@Bowser - I’m glad you found a great surgeon to do your TOS surgery. Thank you for the info on a new & better approach to that.

I totally agree w/ @ Jules. Those are some long, nasty spikes in your neck. I think her reasoning makes sense as well - that your TOS symptoms were either masking ES symptoms or that getting resolution to the TOS did cause a slight change in posture or cervical vertebral alignment that has brought your styloids into greater contact w/ the nerves in your neck

The current neck & shoulder pain is most likely because your styloids are irritating your spinal accessory nerves. The digestive issues can be a symptom of an irritated vagus nerve.

In the U.S., the old standard for the spacing between ES surgeries in bilateral cases was 6 mos. That has now been reduced to 3 mos. I don’t know how much more invasive, extensive or serious TOS surgery is than ES surgery, but I would think 6-12 mos would give you plenty of recovery time from TOS surgery prior to having ES surgery especially with how bad your symptoms are.

If your TOS surgeon doesn’t do ES surgery, have you found someone you like who does?


Thank you for the replies. @Isaiah_40_31 @Jules The hypothesis about the TOS masking ES symptoms does seem rather possible. I had a poor experience with nerve pain meds like amitriptyline when I had TOS as they increased my drowsiness and brain fog, but they might be worth trying again. I do take a very small dose of Diamox (125mg/day), which marginally reduces the pressure symptoms.

Keeping my neck in extension also seems to help somewhat, and neck flexion rapidly increases symptoms. I have a rapid increase in neck pain, headache and brain fog during neck flexion when looking down at a laptop or phone for example, so I have to be sure to be looking at it straight. But one interesting improvement from TOS surgery is that I actually experience relatively little neck pain while swimming, since this mainly involves extension and rotation of the neck.

My TOS surgeon will most likely be the one to do my ES surgery as well. Considering the worsening symptoms it is hopefully likely he might reconsider doing the surgery at 12 months postop from TOS surgery.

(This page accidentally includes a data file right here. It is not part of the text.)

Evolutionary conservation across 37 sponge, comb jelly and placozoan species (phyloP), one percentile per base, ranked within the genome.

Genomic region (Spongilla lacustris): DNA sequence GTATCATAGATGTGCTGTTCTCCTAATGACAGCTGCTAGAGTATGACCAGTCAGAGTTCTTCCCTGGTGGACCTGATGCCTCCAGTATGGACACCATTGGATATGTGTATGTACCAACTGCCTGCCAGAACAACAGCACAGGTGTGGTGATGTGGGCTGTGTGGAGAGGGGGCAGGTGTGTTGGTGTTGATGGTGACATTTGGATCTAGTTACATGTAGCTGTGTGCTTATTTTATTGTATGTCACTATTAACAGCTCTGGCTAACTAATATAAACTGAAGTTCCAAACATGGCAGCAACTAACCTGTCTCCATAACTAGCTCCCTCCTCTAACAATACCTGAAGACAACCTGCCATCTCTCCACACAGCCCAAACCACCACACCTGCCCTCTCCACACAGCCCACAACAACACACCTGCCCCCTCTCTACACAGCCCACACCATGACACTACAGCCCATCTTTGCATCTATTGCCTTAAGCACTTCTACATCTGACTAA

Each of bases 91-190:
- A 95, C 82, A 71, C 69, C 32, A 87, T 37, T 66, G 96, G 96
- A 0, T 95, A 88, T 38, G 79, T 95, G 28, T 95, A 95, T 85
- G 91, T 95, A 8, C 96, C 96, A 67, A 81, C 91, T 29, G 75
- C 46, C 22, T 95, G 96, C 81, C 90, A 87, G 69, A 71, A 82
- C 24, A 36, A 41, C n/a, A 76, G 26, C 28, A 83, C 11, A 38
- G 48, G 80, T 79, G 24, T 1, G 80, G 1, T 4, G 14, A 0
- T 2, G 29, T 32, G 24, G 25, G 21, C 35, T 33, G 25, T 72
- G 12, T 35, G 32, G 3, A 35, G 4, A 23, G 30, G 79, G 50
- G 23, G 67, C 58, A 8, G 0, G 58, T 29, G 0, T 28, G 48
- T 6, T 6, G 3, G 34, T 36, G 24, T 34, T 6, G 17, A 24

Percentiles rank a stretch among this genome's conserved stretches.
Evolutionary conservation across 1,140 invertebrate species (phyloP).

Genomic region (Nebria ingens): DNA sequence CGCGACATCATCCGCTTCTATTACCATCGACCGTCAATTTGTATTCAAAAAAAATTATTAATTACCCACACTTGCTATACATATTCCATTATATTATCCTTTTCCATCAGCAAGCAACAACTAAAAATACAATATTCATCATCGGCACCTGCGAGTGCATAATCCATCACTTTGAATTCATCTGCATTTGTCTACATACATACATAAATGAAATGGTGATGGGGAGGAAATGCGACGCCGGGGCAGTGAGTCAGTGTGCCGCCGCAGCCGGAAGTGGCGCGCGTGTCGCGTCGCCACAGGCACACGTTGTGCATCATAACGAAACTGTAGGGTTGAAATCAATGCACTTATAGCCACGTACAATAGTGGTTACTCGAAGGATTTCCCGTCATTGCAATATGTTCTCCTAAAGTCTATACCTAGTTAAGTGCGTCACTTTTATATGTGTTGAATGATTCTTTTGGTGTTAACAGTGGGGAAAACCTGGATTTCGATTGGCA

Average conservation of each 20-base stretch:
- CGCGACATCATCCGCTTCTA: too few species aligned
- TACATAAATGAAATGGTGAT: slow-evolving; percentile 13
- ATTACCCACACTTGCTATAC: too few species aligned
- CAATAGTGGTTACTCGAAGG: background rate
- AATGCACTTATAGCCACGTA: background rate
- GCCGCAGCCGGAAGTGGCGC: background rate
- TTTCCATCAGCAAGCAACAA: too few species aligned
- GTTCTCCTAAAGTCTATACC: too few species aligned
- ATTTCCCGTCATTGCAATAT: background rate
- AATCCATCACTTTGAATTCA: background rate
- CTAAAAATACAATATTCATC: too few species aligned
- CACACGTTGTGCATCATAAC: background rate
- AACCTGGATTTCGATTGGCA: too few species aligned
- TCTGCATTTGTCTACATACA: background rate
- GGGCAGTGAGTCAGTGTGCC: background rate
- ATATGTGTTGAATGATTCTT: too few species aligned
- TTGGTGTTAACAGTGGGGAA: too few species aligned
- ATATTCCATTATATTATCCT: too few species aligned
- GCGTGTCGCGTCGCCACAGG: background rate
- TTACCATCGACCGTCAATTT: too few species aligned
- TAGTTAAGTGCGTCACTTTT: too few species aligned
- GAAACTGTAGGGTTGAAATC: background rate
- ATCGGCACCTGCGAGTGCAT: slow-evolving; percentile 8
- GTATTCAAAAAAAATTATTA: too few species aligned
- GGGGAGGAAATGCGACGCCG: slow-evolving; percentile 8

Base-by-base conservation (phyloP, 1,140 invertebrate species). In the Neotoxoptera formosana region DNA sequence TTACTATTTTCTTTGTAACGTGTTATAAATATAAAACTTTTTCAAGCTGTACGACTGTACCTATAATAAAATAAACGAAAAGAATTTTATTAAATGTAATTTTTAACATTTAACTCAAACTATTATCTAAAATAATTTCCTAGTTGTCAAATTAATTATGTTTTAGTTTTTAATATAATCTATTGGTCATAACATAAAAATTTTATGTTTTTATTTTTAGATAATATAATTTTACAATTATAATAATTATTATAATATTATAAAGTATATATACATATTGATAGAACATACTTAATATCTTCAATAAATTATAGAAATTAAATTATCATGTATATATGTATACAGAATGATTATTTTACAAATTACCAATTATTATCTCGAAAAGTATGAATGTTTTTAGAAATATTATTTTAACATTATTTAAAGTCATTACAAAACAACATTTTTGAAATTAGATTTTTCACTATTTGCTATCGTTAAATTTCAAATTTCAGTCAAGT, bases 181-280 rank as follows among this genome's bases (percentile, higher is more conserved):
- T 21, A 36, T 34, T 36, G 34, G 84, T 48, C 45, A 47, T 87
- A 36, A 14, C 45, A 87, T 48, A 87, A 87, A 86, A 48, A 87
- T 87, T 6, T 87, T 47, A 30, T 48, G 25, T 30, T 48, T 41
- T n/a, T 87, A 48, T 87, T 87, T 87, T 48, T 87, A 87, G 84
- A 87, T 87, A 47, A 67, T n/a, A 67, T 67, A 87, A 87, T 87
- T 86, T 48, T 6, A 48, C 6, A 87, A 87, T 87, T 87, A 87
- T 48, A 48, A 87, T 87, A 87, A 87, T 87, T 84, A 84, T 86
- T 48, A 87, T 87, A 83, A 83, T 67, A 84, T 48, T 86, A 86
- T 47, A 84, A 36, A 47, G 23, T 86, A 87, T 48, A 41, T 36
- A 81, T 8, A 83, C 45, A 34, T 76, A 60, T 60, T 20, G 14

How much would you guess the length of the styloids are in the picture? I measured the length of the styloids using Horos and it came to about 4.8cm, which doesn’t seem that much above average, but perhaps this measurement is inaccurate somehow.

Also it is unclear to me how much the C1 may be involved and whether a C1 shave will be necessary as well. Need to discuss with surgeon.


The average styloid length does seem to vary between doctors, but 2.5cms seems to be the most common assessment, so yours look way longer than that…it’s not easy to get an accurate measurement from CT scans as they’re done in slices, members have often found that doctors report their styloids as being longer than were measured on their CT report when they have surgery!


Hi @Bowser ,

Thanks for sharing your story. What an emotional rollercoaster this experience must of been for you after having such impressive symptom relief originally from the TOS surgery!

As @Jules has said it does seem highly plausible that because of the scalene muscles producing less pulling forces post surgery, it possibly shifted the soft tissues in your neck around a bit, which seems of contributed to a combination of cranial nerve irritation and cerebral venous congestion. I suspect that because other muscles in your neck have had to take up more of the workload, their increased tonus has made the carotid space and cranial nerves innervating through them now have less wiggle room to function without being irritated, especially when the musculature workload/tension in this area is increased further from being in certain head/neck positions.

Without knowing how your symptoms started or how gradual or sudden the onset was for you, I’m thinking perhaps the eagles syndrome was indeed the underlying original problem. And that your scalenes slowly but surely took up more of the workload to compensate for your neck going into spasm from the eagles, which then gradually led to TOS symptoms manifesting.

I think it would definitely be worth asking Dr Kamran about the possibility of having the surgery after 9-12 months.

I’d just like to lastly say that I was the redditor you were speaking with who recommended you check out Dr Kamran in the first place! :wink: It’d be great to catch up over PM if you’re up for that? As it does seem we’re walking a very similar path with all this.


Great expansion on @Jules ’ explanation, @jimjammer123. Thank you!!


Hey @jimjammer123. Wow, nice to see you here! I’ve sent you a PM!